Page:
The Towers: Huge coral pinnacles 60 feet tall, pierced with tunnels and caverns
Grouper Alley: 40ft. Numerous tunnels beneath monstrous coral heads
Wayne’s World: 70ft. A tour of the outside of the barrier reef
The Cathedral: Huge cavern where shafts of sunlight dance on the floor
Tarpon Reef: High profile corals for a school of tarpon and a huge green moray
Coral Caverns: A series of winding caverns filled with clouds of shiny silversides
San Jacinto: 40ft. The wreck of a large steamship sunk in 1865
The Catacombs: A shallow, sun-splattered cavern with abundant tropical fish
These intriguing phenomena can be found both on land and out to sea. While on the surface they can be a summer's delightful swimming hole, dive a little deeper and you'll find a world of discovery—and danger. Unless you're a very experienced diver and are bringing backup, you're probably best off to sign on with a guide. Bahamas Underground is a highly recommended operation specializing in cave and technical diving. For those who choose not to dive, National Geographic Magazine’s article “Deep Dark Secrets” from August 2010 offers a spectacular look inside these mysterious treasures.
Today, sports enthusiasts of all ages are enjoying the simple joys of snorkeling and free diving. The Bahamas’ unmatched clarity combines with a striking spectrum of blues to create a spectacular underwater world waiting to be explored. Just off the east side of the Little Bahamas Bank, the primary reef structures are seldom deeper than 30 to 40 feet. There are open cavern systems and excellent shallow wrecks. Whether you’re a beginning snorkeler or an experienced spearfisherman, the waters surrounding Schooner Bay are among the finest in the world. Your adventure will be remembered for decades, and you’ll return to continue your discovery.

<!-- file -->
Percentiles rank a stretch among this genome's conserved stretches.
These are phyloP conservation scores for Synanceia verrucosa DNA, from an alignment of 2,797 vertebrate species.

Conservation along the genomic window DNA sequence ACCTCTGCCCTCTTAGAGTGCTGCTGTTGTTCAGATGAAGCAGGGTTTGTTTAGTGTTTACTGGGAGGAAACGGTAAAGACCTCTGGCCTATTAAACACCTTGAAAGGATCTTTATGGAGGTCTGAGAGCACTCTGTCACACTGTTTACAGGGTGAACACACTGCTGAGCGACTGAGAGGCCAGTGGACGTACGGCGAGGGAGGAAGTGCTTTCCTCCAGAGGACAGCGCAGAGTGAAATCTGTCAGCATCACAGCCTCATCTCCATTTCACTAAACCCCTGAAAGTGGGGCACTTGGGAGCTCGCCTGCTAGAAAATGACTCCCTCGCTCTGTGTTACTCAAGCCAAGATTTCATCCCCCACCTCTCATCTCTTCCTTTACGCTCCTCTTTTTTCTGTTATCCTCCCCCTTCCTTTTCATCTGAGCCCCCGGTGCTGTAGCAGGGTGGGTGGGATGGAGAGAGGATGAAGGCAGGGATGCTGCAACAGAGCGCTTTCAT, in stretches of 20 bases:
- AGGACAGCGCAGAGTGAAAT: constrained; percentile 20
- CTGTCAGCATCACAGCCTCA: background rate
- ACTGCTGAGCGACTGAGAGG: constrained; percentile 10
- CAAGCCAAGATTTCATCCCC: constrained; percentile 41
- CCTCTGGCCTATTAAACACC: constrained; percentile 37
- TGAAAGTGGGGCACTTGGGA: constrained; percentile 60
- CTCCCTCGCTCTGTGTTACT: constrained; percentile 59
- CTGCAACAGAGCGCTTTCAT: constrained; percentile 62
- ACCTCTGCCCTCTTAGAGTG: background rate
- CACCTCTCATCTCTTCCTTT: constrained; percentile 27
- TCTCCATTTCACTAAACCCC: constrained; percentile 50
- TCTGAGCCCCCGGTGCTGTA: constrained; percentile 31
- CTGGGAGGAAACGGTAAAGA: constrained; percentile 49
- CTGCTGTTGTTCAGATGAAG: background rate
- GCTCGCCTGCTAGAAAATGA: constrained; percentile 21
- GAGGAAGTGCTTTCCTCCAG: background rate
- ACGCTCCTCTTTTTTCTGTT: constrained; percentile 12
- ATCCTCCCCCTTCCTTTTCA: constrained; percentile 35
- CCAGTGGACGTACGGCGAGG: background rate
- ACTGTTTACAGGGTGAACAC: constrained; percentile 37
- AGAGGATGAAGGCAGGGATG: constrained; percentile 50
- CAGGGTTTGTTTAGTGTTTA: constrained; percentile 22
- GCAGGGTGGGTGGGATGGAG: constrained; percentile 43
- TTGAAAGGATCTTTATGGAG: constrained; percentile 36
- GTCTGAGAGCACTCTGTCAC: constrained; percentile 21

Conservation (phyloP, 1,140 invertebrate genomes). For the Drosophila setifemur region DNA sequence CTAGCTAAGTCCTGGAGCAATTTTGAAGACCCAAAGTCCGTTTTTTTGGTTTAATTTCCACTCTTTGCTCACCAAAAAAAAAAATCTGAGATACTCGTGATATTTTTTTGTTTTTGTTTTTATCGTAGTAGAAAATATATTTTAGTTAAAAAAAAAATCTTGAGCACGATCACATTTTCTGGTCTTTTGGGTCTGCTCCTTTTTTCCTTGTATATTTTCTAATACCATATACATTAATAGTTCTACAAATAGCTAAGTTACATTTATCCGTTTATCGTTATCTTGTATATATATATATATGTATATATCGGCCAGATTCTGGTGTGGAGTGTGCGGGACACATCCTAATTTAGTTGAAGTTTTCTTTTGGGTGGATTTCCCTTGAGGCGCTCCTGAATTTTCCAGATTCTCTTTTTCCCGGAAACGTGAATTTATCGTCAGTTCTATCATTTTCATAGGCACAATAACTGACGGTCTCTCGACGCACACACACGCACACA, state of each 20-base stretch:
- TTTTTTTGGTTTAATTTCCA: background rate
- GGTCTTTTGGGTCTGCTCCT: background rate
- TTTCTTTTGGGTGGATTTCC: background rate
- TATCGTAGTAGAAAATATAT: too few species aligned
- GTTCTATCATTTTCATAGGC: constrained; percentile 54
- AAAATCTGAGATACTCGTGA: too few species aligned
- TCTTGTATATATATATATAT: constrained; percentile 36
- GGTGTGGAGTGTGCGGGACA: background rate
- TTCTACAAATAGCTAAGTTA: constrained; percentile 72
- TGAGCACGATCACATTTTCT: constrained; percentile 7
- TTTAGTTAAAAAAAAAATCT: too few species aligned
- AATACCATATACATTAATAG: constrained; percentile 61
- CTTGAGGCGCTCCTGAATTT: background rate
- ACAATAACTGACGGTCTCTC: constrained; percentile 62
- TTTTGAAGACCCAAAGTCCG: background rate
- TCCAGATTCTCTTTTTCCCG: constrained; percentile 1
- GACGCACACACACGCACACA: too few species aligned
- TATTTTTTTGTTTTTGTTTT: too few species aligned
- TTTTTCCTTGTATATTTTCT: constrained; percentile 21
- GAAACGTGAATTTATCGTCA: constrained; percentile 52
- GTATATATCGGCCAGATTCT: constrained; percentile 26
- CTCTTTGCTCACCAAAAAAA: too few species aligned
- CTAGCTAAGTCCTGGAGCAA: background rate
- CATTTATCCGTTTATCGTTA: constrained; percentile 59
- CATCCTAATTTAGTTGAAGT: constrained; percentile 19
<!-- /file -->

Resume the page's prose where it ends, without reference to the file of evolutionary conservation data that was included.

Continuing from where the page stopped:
The average water temperature of the gin-clear water averages an amazing 80 degrees year-round. That makes it perfect for diving and every other water adventure. If you’re planning to dive, always dive with a buddy and make sure you drink plenty of fluids. Use sunscreen between dives and after your last dive you should avoid flying for at least 24 hours to avoid the bends. Always tie your vessel to a mooring to prevent anchoring onto or damaging marine reefs. The Bahamas Dive Association cautions against shark diving with any operator other than its members as they adhere to approved guidelines to maximize safe shark interaction. Lycra skin and/or 3 to 5 millimeter wets suits are recommended when diving; however, your thermal protection should be based on your personal comfort.
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